Subsurface Damages Reduction for Precise Optics Manufacturing
Published: June 29, 2021
Solaris Optics is a custom optics manufacturer with a focus on precision optics. Precision typically comes out as a result of all manufacturing steps and is described by final specifications including dimensions, form error, surface quality, radius, etc. as well as via actual, measured performance of optical elements.
In order to further develop its capabilities in precision optics manufacturing Solaris Optics regularly investigates its potential improvement areas. One such domain, addressed by Solaris Optics with support of EU funds, is the occurrence of so-called subsurface damages in glass optical elements.
Subsurface damages as a source of optics quality deterioration
Subsurface damages are defects, such as cracks, but also contaminants or residual stresses, that appear below the optical surface. Subsurface damages caused by element manufacturing appear typically from 100 nm to 5 um below the components surface.
Such damages in final glass optical elements affect the component performance. For instance when an element is used with a high power laser the laser energy is absorbed by the optics, especially in damage areas, which leads to component faster deterioration and damage. Similarly, in measurement systems, optics subsurface damages cause additional scattering and can reduce the signal to noise ratios.
The subsurface damages cannot be fully avoided, regardless of manufacturing techniques applied, nevertheless they are a common problem, which requires to be addressed.
Sources of sub-surface damages in optics
A crucial question to manufacturers is how to reduce the occurrence of subsurface damages in the manufacturing steps and in the final parts. Reduction of the damages would significantly speed up the manufacturing process and improve the product quality.
To give a manufacturing process perspective – a simplified glass optics manufacturing process can be described as below:
- Cutting elements from a glass block
- Machining the elements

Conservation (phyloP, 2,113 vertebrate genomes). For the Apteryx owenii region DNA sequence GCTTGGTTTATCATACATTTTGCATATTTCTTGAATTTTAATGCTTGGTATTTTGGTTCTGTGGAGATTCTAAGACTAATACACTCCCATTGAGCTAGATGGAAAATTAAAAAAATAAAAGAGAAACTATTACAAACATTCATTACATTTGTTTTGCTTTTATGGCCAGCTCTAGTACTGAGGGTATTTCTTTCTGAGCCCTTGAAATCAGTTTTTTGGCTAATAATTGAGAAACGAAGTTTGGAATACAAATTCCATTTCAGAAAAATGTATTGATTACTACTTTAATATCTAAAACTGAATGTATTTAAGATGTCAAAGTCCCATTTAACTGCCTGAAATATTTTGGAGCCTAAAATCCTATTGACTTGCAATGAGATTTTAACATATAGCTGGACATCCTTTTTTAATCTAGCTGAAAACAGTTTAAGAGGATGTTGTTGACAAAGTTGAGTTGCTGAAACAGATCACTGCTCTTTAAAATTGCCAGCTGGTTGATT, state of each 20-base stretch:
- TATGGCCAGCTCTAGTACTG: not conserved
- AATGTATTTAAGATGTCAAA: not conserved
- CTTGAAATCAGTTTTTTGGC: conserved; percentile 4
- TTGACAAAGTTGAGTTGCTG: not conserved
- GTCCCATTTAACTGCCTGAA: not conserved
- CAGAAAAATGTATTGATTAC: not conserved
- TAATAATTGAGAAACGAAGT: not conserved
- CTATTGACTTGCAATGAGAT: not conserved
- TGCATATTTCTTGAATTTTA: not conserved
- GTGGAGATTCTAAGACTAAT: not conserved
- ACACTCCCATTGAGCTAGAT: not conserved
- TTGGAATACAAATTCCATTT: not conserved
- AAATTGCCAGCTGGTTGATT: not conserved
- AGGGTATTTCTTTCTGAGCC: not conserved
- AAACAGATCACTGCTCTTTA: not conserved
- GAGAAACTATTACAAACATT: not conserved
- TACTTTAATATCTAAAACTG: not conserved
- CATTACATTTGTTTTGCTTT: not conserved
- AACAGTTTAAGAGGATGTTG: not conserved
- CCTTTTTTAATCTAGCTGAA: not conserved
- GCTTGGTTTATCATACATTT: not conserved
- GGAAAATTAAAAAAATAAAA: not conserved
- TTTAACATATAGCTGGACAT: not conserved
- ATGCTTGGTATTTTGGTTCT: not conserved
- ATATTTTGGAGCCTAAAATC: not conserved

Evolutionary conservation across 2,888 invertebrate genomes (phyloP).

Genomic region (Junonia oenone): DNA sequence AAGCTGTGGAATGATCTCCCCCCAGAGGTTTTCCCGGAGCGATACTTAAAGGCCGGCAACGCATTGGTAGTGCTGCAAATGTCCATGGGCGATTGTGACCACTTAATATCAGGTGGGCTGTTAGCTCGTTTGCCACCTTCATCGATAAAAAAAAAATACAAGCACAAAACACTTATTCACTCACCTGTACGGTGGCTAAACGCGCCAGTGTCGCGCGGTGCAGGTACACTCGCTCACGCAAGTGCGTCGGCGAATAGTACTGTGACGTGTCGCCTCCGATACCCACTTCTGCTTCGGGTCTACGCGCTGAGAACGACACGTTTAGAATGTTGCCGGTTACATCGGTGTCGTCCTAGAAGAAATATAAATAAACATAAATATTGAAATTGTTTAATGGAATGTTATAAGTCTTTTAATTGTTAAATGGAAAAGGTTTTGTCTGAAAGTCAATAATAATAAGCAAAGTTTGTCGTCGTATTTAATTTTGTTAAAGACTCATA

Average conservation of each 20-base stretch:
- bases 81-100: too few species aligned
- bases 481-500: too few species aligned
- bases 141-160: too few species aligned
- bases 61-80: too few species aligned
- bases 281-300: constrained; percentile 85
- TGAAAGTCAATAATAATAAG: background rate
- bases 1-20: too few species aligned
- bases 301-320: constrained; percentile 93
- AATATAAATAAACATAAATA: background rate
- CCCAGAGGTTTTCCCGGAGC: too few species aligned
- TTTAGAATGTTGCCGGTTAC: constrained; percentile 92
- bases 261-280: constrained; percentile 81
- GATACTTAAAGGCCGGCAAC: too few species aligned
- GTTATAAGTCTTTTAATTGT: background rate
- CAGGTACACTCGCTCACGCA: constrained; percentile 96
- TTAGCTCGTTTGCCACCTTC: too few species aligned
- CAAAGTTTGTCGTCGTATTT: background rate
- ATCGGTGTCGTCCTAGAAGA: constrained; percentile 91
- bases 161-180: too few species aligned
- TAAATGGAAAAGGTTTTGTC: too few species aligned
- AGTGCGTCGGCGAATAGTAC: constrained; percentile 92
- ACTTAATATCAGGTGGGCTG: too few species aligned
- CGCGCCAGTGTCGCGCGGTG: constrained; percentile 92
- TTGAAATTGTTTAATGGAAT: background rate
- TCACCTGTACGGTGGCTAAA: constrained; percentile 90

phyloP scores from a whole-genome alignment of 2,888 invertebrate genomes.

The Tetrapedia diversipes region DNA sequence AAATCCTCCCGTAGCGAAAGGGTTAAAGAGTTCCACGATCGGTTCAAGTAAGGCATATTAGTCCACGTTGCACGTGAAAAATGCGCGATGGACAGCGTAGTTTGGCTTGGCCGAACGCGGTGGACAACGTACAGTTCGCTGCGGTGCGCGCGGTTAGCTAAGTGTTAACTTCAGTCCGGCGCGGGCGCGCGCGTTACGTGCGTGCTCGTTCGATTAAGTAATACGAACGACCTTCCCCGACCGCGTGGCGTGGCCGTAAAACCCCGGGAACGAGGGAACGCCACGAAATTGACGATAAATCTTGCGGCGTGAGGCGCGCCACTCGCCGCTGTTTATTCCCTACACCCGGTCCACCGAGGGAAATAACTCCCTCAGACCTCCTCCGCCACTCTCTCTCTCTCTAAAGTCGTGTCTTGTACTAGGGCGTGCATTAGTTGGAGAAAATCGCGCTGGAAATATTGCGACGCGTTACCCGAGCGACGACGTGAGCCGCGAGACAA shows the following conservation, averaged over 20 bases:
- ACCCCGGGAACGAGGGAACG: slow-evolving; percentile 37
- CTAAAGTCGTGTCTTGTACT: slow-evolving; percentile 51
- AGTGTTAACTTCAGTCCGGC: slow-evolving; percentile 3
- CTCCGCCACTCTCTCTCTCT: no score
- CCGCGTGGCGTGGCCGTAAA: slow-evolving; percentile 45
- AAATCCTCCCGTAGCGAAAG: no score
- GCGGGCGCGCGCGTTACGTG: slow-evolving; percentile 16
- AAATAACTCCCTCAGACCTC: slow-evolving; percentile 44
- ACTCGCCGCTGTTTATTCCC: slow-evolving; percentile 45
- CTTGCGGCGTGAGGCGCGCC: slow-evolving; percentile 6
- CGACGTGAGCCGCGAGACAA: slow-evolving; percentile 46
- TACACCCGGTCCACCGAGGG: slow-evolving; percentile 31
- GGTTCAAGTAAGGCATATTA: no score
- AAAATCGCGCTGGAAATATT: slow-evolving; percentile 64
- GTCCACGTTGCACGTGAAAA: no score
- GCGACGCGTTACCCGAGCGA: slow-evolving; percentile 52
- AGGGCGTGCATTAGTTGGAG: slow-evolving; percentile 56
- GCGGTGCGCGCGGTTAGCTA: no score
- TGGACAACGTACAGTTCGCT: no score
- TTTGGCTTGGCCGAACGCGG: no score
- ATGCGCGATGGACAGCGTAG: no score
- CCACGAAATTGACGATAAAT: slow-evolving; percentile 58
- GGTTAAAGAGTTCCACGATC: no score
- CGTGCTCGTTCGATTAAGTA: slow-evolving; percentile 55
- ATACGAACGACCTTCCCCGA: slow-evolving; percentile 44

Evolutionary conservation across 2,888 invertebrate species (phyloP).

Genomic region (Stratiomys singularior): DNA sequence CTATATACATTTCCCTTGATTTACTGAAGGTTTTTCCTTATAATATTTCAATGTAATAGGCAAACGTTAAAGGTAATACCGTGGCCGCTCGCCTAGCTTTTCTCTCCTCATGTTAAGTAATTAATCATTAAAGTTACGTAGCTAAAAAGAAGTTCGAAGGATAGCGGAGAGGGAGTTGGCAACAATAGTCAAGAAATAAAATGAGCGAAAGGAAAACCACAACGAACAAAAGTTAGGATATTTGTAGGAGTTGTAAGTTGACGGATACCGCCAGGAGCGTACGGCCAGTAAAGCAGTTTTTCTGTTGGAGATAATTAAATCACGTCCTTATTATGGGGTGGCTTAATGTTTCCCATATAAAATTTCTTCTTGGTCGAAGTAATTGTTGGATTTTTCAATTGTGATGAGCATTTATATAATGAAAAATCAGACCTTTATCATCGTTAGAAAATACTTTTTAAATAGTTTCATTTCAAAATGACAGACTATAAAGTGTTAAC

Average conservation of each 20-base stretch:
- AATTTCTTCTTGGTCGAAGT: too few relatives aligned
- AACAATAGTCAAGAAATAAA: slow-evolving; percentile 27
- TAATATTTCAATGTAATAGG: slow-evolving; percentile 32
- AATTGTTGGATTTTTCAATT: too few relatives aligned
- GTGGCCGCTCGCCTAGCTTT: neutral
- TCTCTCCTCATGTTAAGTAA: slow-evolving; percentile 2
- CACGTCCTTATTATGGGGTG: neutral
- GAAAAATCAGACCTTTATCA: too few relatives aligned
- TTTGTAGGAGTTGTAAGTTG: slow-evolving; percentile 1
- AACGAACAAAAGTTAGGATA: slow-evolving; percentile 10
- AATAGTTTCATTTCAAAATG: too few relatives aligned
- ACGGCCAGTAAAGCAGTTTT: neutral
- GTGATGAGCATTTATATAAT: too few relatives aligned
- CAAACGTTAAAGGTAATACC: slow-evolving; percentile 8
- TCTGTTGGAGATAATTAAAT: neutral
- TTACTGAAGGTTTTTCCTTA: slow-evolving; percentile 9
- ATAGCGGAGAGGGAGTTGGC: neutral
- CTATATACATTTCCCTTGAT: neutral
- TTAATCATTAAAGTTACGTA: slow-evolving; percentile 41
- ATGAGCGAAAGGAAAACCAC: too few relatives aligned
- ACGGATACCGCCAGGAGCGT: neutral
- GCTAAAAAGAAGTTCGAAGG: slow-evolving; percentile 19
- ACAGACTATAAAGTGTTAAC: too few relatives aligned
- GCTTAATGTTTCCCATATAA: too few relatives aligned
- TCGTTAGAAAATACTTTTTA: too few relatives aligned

- Polishing the elements + optional polishing via MRF (for ultimate precision)
- Cleaning the elements
- Measurements and thin film deposition
Fig. 1. Polishing technologies – subsurface damages
The problem of subsurface damages, especially cracks, was identified to appear during the grinding processes. It is proved experimentally and described in literature.
Grinding is a process of material removal, towards the expected component shape and dimensions. It is an iterative process, where each iteration removes a material layer along with the deepest damages. Each grinding step creates further, but smaller damages, so that in each step a smaller amount of material and smaller damages are removed. In result, after several steps the surface and subsurface damages are small enough so that the element can go to final polishing.
When a part goes to polishing process it is, as mentioned above, not free from subsurface damages. Hence polishing shall finally reduce the subsurface damages existing after the grinding process. With such demands polishing becomes a time consuming process, significantly affecting the overall production time.
Hence it can be assumed that reducing the occurrence of subsurface damages before the components go to polishing (hence on the grinding phase) shall considerably reduce manufacturing times and costs.
Reduction of subsurface damage via diamond grinding
In order to address the issue Solaris Optics started an R&D project, which aims to describe the development of subsurface damages during the production steps and to propose alternative manufacturing techniques, that would allow to mitigate the issue of subsurface damage.
Based on literature and research in available technologies Solaris Optics engineers identified grinding with diamond palettes as a potential technique to improve grinding precision and reduce the sub-surface damages caused during this phase.
In order to apply the diamond pallets Solaris Optics needed additional grinding capabilities and purchased a single-sided CNC grinding machines from Dopa Diamond Tools.
“The implementation of this technology at Solaris Optics is aimed at eliminating the formation of subsurface damage resulting from traditional cutting and grinding processes. As a result, the quality of the offered products will improve, the grinding and polishing time will be shortened, which in turn will translate into shorter delivery times for our customers.”
Kamil Łęcki, Technical and Investment Manager at Solaris Optics
The measurements of results, i.e. the actual subsurface damages at different stages of manufacturing, will be measured via microscopic techniques, after gently removing the surface layer with MRF polishing machine (in raster mode) and chemical etching.
The investigation shall allow Solaris Optics to improve the optics manufacturing process for planar optics, such as mirrors, windows, blanks, prisms, etc. The main benefits for clients include shorter lead times and lower costs with improved final product quality (i.e. less scatter, better durability).
Solaris Optics observed positive results of the initial tests and becomes optimistic towards the project goals.
The R&D investigation and investment is a part of a project titled “Development of R&D infrastructure of Solaris Optics S.A. as a way to implement innovation” co-financed by the European Regional Development Fund under the Regional Operational Program of the Mazowieckie Voivodeship for 2014-2020, Sub-measure 1.2. Research and development activities of enterprises.